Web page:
What is Amniocentesis?

Amniocentesis is a procedure in which a fine needle is passed through the maternal abdomen and uterine wall to collect some amniotic fluid from around the fetus. Cells within the amniotic fluid have the same genetic material as the fetus and can therefore be tested for specific chromosomal and genetic conditions.

Who is offered Amniocentesis?

Amniocentesis is offered to patients who are at increased chance of having a child with a chromosomal difference.

This may include:

  • Increased chance screening results on NIPT or first/second trimester screening
  • Increased nuchal translucency or other ultrasound findings
  • Family history of a chromosomal or genetic condition
  • Individuals/couples are known carriers of a genetic condition
  • Advanced maternal age (maternal age above 37)

How is it performed?

An ultrasound examination is first performed to a) confirm the dates, b) to assess the position of the placenta, and c) assess the baby for ultrasound signs related to genetic/chromosomal differences. The test is performed at the ultrasound clinic by an Obstetrician Gynaecologist Sonologist (specialist ultrasound doctor).

The skin of the lower abdominal wall is cleansed with an antiseptic alcohol-based solution. The amniocentesis needle is then guided into the amniotic fluid by tracking its course on the ultrasound screen. It takes about 30 seconds to draw up the 20 mL of straw-coloured fluid required for analysis. The volume of fluid aspirated is about 1/6th of that present around the fetus and this is naturally replaced over the next 24 hours.

When is it performed?

An amniocentesis is usually performed any time after 15 weeks and 4 days of gestation.

What preparation is required prior to the procedure?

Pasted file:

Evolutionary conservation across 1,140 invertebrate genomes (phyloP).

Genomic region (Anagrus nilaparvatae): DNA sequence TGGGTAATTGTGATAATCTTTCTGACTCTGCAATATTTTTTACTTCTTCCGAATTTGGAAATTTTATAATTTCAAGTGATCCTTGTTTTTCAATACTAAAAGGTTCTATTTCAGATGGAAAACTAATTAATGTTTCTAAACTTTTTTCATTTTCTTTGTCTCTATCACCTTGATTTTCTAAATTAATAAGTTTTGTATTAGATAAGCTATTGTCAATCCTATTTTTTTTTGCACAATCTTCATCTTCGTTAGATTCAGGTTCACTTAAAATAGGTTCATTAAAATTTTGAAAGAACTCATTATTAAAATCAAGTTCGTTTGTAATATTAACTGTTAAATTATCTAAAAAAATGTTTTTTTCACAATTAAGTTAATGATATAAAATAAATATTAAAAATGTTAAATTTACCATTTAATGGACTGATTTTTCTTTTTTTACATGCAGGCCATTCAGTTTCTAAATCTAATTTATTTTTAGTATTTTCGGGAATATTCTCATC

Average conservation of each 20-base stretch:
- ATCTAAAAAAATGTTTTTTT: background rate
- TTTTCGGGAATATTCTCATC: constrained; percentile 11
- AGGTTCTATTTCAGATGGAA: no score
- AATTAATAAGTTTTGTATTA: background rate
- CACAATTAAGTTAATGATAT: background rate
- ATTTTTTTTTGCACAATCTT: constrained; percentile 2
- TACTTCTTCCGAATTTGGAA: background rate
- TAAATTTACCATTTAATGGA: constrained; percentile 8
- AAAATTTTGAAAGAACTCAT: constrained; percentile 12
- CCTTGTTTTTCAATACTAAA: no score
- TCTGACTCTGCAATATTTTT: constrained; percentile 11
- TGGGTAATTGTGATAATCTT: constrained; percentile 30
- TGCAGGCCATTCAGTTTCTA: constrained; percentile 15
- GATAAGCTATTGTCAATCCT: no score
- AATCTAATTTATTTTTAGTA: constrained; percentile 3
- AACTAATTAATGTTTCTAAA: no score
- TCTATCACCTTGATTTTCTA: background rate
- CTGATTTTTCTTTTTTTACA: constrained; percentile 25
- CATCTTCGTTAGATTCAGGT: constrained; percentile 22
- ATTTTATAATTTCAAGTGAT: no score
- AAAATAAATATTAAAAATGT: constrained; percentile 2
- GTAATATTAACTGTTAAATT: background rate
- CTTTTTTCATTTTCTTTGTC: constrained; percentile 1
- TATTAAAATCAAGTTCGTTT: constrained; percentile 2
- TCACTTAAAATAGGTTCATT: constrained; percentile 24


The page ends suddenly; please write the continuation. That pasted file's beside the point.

You will need to bring a

  • Referral from your doctor
  • Reports for the pregnancy (if performed elsewhere)
  • Your blood group card

A moderate amount of fluid in the bladder is preferable. This can help make the uterus more accessible for the needle test.

How is the amniotic fluid analysed?

The specimen is sent to a laboratory to be processed.

The type of testing performed by the laboratory will depend on the indication for the test. Our genetic counsellors will discuss this further with you.

What is to be expected after the test?

It is advisable for someone to take you home after the test and that you rest for the remainder of the day. This does not mean you should confine yourself to bed but rather you should just rest at home and avoid any strenuous activity including lifting any heavy weights.

Most patients experience a short duration of mild crampy period-like pains. This is most likely to occur after the local anaesthetic wears off, i.e., within the first half hour after the test. You may wish to take paracetamol or panadol.

It is not unusual for some patients to experience slight vaginal blood spotting after the test.

If the pains worsens or spotting progresses to fresh red bleeding, then contact your doctor.

What are the risks of the test?

There is a 1 in 1000 (0.1%) risk of miscarriage with the test. This is usually related to infection introduced at the time of the procedure. Antiseptic precautions are taken to minimise this risk.

Warning signs of miscarriage include strong regular period like pains with fresh red bleeding. The time when miscarriage is most likely to occur is the first 24-48 hours after the test. Contact your doctor should this occur.

How long before I know the results?

Results vary depending on the testing ordered. Most results take around two weeks (10 business days) to come back. Our genetic counselling team will contact you or your doctor by phone with the result. Your doctor will also receive a copy of the report from the laboratory.